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U.S. Rocket Propulsion Company Ursa Major Announces New Engine to Displace Now Unavailable Russian-Made Propulsion Sources

 June 2, 2022

Ursa Major, America's only privately funded company that focuses solely on rocket propulsion, introduced the latest in its line of engines. Arroway is a 200,000-pound thrust liquid oxygen and methane staged combustion engine that will serve markets including current U.S. national security missions, commercial satellite launches, orbital space stations, and future missions not yet conceived. The reusable Arroway engine is available for order now, slated for initial hot-fire testing in 2023, and delivery in 2025.

"Arroway is America's rocket engine of the future," said Joe Laurienti, founder and CEO of Ursa Major.  

Notably, Arroway engines will be one of very few commercially available engines that, when clustered together, can displace the Russian-made RD-180 and RD-181, which are no longer available to U.S. launch companies.

"Arroway is America's engine of the future," said Joe Laurienti, founder and CEO of Ursa Major. "Medium and heavy launch capacity is what U.S. launchers desperately need right now, and because Ursa Major focuses solely on propulsion, we're in a unique position to deliver high-performing, reliable, and affordable engines to meet the increasing market demand, just like we are doing with 'Hadley' and 'Ripley'."

Arroway uses a fuel-rich staged combustion architecture with liquid oxygen and methane propellants. Ursa Major designed the components and their arrangement so that most of the engine can be 3D printed. This approach allows for rapid iteration during the development process as well as efficient scaling of production to meet market demand.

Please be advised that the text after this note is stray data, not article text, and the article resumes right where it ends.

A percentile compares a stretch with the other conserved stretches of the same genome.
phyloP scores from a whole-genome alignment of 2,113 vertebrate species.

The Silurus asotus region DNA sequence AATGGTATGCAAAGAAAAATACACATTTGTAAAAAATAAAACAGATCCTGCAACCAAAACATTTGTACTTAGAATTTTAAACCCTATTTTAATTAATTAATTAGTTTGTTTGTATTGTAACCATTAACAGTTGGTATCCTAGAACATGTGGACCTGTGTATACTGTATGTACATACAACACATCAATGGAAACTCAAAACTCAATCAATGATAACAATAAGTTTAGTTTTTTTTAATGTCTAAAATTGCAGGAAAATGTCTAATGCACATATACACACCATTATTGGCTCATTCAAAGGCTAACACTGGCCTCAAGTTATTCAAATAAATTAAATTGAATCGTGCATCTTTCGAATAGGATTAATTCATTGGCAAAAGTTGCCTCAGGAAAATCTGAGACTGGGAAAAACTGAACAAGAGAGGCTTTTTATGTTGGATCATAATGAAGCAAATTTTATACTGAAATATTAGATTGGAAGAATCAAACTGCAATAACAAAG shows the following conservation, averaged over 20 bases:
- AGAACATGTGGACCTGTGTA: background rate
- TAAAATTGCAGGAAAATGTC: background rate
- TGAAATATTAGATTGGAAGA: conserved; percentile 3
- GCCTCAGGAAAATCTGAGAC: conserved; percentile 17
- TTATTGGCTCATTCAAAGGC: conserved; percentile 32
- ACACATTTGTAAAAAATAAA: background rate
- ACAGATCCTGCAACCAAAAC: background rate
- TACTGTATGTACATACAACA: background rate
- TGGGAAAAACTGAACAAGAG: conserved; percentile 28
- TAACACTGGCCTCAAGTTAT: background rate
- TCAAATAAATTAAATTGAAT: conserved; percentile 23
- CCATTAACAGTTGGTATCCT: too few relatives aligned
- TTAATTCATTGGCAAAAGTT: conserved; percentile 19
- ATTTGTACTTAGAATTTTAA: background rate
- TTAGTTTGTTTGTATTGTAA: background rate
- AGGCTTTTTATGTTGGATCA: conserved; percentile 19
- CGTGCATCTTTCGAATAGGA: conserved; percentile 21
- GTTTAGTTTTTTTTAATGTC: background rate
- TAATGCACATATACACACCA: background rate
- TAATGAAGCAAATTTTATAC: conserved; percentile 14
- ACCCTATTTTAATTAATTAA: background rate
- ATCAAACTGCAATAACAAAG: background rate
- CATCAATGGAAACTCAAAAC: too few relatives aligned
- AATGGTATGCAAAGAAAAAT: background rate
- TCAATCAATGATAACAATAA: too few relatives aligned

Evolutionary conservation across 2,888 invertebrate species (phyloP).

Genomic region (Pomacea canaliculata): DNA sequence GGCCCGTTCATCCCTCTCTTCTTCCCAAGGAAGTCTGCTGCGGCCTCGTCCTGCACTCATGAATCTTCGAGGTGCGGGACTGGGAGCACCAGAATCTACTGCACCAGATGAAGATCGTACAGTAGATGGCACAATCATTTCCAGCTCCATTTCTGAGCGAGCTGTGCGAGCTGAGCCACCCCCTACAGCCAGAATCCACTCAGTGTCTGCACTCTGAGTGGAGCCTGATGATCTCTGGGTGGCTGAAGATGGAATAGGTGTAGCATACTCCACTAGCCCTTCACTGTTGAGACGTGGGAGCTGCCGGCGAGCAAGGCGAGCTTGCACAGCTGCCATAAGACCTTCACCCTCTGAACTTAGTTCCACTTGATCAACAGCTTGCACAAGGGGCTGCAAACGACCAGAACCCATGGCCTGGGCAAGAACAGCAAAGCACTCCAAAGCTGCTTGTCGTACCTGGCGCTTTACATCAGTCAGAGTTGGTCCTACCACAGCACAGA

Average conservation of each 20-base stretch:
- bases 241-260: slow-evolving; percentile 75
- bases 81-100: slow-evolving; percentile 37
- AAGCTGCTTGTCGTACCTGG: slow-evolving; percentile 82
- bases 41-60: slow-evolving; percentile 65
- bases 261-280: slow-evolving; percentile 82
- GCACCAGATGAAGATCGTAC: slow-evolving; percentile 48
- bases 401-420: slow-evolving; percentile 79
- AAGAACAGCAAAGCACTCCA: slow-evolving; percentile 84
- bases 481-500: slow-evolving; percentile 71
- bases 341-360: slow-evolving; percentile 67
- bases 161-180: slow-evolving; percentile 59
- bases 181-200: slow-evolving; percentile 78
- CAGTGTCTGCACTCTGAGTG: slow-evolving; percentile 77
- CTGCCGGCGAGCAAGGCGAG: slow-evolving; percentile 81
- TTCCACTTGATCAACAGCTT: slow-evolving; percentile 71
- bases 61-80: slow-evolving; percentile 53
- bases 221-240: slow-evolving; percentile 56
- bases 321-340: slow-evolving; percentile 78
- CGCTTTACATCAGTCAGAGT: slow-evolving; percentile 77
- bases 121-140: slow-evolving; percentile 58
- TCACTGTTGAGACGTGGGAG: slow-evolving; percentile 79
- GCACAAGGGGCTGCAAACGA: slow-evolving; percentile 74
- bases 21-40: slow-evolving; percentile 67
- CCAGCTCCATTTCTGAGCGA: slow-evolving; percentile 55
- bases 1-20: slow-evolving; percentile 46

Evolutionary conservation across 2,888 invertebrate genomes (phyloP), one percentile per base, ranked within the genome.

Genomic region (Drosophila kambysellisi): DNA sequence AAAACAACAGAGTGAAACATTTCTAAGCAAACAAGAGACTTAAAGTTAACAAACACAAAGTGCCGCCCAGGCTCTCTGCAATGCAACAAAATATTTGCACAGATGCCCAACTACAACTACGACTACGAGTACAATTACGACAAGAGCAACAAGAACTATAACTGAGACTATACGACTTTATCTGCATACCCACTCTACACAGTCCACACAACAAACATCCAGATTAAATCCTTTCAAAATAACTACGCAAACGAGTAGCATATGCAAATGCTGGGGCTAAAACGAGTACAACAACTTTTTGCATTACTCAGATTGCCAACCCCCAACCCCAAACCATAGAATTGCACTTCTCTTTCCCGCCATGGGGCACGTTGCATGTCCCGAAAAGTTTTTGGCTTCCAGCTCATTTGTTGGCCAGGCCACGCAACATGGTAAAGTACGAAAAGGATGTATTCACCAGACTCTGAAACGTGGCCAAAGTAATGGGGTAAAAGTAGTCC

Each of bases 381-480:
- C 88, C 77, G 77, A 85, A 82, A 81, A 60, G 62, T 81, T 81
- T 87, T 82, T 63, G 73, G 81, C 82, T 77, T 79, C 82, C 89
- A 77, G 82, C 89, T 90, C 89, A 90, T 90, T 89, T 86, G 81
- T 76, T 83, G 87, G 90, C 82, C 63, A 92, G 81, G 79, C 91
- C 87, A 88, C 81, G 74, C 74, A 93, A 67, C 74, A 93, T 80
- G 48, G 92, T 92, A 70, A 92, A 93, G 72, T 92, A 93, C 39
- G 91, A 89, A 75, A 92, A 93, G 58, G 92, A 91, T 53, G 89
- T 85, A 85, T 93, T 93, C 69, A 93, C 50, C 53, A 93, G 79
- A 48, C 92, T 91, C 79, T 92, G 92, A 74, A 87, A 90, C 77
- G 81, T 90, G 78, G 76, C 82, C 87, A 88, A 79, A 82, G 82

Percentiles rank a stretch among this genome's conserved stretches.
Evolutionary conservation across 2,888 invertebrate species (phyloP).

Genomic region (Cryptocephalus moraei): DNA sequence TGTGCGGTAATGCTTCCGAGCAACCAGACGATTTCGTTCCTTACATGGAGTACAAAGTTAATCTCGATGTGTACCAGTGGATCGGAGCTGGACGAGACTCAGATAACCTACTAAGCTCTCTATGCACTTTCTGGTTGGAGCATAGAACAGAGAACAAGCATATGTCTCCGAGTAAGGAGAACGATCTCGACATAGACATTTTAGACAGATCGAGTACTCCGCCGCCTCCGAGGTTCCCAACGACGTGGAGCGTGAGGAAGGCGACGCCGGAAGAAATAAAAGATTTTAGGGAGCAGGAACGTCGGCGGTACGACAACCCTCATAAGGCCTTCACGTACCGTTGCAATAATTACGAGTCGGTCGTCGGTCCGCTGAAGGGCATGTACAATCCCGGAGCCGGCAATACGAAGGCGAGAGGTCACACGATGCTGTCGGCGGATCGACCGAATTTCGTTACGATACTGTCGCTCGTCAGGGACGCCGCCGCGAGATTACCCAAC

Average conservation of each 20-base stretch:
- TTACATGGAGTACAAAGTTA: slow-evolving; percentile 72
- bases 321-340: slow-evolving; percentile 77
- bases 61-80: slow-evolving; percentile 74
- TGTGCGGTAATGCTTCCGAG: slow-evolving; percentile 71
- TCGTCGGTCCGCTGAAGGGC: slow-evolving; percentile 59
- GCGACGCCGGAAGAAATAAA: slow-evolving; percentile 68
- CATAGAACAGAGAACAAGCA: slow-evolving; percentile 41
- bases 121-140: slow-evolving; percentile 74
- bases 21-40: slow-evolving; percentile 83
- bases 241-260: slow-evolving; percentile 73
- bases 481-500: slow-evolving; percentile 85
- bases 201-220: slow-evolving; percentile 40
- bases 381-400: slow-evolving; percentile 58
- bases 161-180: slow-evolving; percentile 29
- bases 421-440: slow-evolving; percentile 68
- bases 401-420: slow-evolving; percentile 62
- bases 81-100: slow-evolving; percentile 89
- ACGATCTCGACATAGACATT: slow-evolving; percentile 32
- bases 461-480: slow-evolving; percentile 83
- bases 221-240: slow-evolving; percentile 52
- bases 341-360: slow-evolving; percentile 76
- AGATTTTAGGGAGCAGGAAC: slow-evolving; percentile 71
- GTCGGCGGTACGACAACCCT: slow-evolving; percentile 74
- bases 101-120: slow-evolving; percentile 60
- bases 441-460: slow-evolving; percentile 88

Advantages of Liquid Methane Fuel

Cleaner-burning, more efficient, and lower cost than kerosene

Offers flexible architecture options to optimize for reusability

Increasing market adoption in the launch industry

Advantages of Fuel-Rich Staged Combustion Architecture

High performance on specific impulse and thrust-to-weight ratio

Suitable for high reliability in mass production, long reusable life, and multiple applications

Leverages Ursa Major's experience in closed-cycle technology and provides extensibility to future propellant derivatives

Ursa Major's other engines include "Hadley," a 5,000-pound thrust, oxygen-rich staged combustion engine, and the 50,000-pound thrust "Ripley" engine. Hadley was the first American-made oxygen-rich staged combustion engine to be hot fire tested.

"Arroway is the rocket engine that the industry needs, and Ursa Major is the right company to build it," said Jeff Thornburg, former SpaceX propulsion executive and Ursa Major advisor. "Launch organizations should consider whether they have the in-house experience, expertise, time, money, test facilities, and organizational fortitude to build their own engines. Ursa Major has demonstrated all of that, and the result is a more rapid and robust product to market. The growing space industry is just starting to learn how difficult propulsion development can be and how long it really takes to qualify hardware in-house, which presents an incredible opportunity for Arroway to serve the industry."

No Need to Build In-House

With Ursa Major's experience making flexible rocket engines that can be used for a range of missions, from air launch, to hypersonic flight, to on-orbit missions with many restarts, its customers get to launch many years faster at a low price and without the development cost of building engines in-house.

The Ursa Major propulsion engineering team has more than 1,000 years of propulsion development experience and thousands of successful flights. It includes world-leading experts in combustors, engine cycles, and turbomachinery from the top American launch companies and engine development programs in the U.S. The company has built and tested more than 50 staged-combustion rocket engines to date and will deliver 24 of them by year's end.

Ursa Major designs, tests, and manufactures its engines from its state-of-the-art facility in Berthoud, Colorado, using market-leading technology in analysis and simulation, 3D printing, and proprietary alloys. To date, Ursa Major engines have accumulated 36,000 seconds of run-time, far more than a typical engine is tested prior to first flight.